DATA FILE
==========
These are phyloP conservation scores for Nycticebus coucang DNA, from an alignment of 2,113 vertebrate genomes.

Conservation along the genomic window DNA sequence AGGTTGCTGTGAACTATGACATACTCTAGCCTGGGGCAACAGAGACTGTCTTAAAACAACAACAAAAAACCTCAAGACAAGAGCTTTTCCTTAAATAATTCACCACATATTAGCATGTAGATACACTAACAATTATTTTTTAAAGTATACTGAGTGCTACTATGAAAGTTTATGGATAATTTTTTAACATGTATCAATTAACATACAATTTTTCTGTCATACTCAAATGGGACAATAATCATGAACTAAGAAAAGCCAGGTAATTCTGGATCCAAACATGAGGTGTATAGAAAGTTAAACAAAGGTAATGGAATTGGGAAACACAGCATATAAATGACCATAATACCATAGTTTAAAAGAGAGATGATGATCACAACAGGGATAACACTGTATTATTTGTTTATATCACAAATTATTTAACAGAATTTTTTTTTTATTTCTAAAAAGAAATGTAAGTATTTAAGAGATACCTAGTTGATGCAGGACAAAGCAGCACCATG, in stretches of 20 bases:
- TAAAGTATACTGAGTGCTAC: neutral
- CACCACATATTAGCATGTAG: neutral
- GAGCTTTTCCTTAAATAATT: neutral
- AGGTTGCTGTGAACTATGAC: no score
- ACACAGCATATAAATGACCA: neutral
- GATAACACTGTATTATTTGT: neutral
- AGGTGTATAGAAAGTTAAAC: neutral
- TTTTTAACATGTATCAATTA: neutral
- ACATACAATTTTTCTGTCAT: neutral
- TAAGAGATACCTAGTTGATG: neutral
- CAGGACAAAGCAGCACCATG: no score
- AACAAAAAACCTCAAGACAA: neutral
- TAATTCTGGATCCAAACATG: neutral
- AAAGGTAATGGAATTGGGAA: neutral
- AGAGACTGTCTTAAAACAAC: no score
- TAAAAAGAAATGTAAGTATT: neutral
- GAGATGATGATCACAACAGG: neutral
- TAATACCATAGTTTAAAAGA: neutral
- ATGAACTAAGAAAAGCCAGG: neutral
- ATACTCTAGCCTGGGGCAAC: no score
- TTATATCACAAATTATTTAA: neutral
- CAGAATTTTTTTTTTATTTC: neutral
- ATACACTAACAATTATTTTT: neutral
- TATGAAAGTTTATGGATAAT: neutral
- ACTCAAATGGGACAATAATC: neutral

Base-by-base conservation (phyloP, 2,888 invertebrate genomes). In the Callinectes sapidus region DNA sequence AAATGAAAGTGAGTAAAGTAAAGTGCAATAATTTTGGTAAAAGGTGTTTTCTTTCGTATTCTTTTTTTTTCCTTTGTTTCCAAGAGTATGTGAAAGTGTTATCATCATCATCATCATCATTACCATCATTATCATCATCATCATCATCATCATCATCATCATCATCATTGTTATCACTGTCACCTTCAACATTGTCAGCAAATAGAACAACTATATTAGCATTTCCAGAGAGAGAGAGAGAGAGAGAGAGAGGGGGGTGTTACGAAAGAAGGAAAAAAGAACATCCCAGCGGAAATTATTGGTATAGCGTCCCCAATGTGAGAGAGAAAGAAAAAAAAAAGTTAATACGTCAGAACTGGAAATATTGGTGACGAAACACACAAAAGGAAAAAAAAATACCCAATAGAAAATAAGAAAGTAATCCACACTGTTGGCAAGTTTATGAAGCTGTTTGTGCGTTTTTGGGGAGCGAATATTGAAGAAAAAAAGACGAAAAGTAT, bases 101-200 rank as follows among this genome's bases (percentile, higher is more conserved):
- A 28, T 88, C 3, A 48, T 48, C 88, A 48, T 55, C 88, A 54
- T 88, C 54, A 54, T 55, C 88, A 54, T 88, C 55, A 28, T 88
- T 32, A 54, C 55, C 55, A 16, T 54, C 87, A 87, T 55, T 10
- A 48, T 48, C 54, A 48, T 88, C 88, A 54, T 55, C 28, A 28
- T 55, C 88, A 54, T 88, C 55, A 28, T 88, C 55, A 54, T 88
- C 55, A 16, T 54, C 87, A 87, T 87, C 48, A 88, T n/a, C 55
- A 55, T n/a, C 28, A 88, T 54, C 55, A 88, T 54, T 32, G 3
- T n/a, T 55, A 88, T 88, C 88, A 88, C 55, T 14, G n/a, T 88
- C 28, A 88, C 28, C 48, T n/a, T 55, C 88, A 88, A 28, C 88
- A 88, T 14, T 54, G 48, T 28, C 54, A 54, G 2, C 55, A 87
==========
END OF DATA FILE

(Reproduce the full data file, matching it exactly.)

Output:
These are phyloP conservation scores for Nycticebus coucang DNA, from an alignment of 2,113 vertebrate genomes.

Conservation along the genomic window DNA sequence AGGTTGCTGTGAACTATGACATACTCTAGCCTGGGGCAACAGAGACTGTCTTAAAACAACAACAAAAAACCTCAAGACAAGAGCTTTTCCTTAAATAATTCACCACATATTAGCATGTAGATACACTAACAATTATTTTTTAAAGTATACTGAGTGCTACTATGAAAGTTTATGGATAATTTTTTAACATGTATCAATTAACATACAATTTTTCTGTCATACTCAAATGGGACAATAATCATGAACTAAGAAAAGCCAGGTAATTCTGGATCCAAACATGAGGTGTATAGAAAGTTAAACAAAGGTAATGGAATTGGGAAACACAGCATATAAATGACCATAATACCATAGTTTAAAAGAGAGATGATGATCACAACAGGGATAACACTGTATTATTTGTTTATATCACAAATTATTTAACAGAATTTTTTTTTTATTTCTAAAAAGAAATGTAAGTATTTAAGAGATACCTAGTTGATGCAGGACAAAGCAGCACCATG, in stretches of 20 bases:
- TAAAGTATACTGAGTGCTAC: neutral
- CACCACATATTAGCATGTAG: neutral
- GAGCTTTTCCTTAAATAATT: neutral
- AGGTTGCTGTGAACTATGAC: no score
- ACACAGCATATAAATGACCA: neutral
- GATAACACTGTATTATTTGT: neutral
- AGGTGTATAGAAAGTTAAAC: neutral
- TTTTTAACATGTATCAATTA: neutral
- ACATACAATTTTTCTGTCAT: neutral
- TAAGAGATACCTAGTTGATG: neutral
- CAGGACAAAGCAGCACCATG: no score
- AACAAAAAACCTCAAGACAA: neutral
- TAATTCTGGATCCAAACATG: neutral
- AAAGGTAATGGAATTGGGAA: neutral
- AGAGACTGTCTTAAAACAAC: no score
- TAAAAAGAAATGTAAGTATT: neutral
- GAGATGATGATCACAACAGG: neutral
- TAATACCATAGTTTAAAAGA: neutral
- ATGAACTAAGAAAAGCCAGG: neutral
- ATACTCTAGCCTGGGGCAAC: no score
- TTATATCACAAATTATTTAA: neutral
- CAGAATTTTTTTTTTATTTC: neutral
- ATACACTAACAATTATTTTT: neutral
- TATGAAAGTTTATGGATAAT: neutral
- ACTCAAATGGGACAATAATC: neutral

Base-by-base conservation (phyloP, 2,888 invertebrate genomes). In the Callinectes sapidus region DNA sequence AAATGAAAGTGAGTAAAGTAAAGTGCAATAATTTTGGTAAAAGGTGTTTTCTTTCGTATTCTTTTTTTTTCCTTTGTTTCCAAGAGTATGTGAAAGTGTTATCATCATCATCATCATCATTACCATCATTATCATCATCATCATCATCATCATCATCATCATCATCATTGTTATCACTGTCACCTTCAACATTGTCAGCAAATAGAACAACTATATTAGCATTTCCAGAGAGAGAGAGAGAGAGAGAGAGAGGGGGGTGTTACGAAAGAAGGAAAAAAGAACATCCCAGCGGAAATTATTGGTATAGCGTCCCCAATGTGAGAGAGAAAGAAAAAAAAAAGTTAATACGTCAGAACTGGAAATATTGGTGACGAAACACACAAAAGGAAAAAAAAATACCCAATAGAAAATAAGAAAGTAATCCACACTGTTGGCAAGTTTATGAAGCTGTTTGTGCGTTTTTGGGGAGCGAATATTGAAGAAAAAAAGACGAAAAGTAT, bases 101-200 rank as follows among this genome's bases (percentile, higher is more conserved):
- A 28, T 88, C 3, A 48, T 48, C 88, A 48, T 55, C 88, A 54
- T 88, C 54, A 54, T 55, C 88, A 54, T 88, C 55, A 28, T 88
- T 32, A 54, C 55, C 55, A 16, T 54, C 87, A 87, T 55, T 10
- A 48, T 48, C 54, A 48, T 88, C 88, A 54, T 55, C 28, A 28
- T 55, C 88, A 54, T 88, C 55, A 28, T 88, C 55, A 54, T 88
- C 55, A 16, T 54, C 87, A 87, T 87, C 48, A 88, T n/a, C 55
- A 55, T n/a, C 28, A 88, T 54, C 55, A 88, T 54, T 32, G 3
- T n/a, T 55, A 88, T 88, C 88, A 88, C 55, T 14, G n/a, T 88
- C 28, A 88, C 28, C 48, T n/a, T 55, C 88, A 88, A 28, C 88
- A 88, T 14, T 54, G 48, T 28, C 54, A 54, G 2, C 55, A 87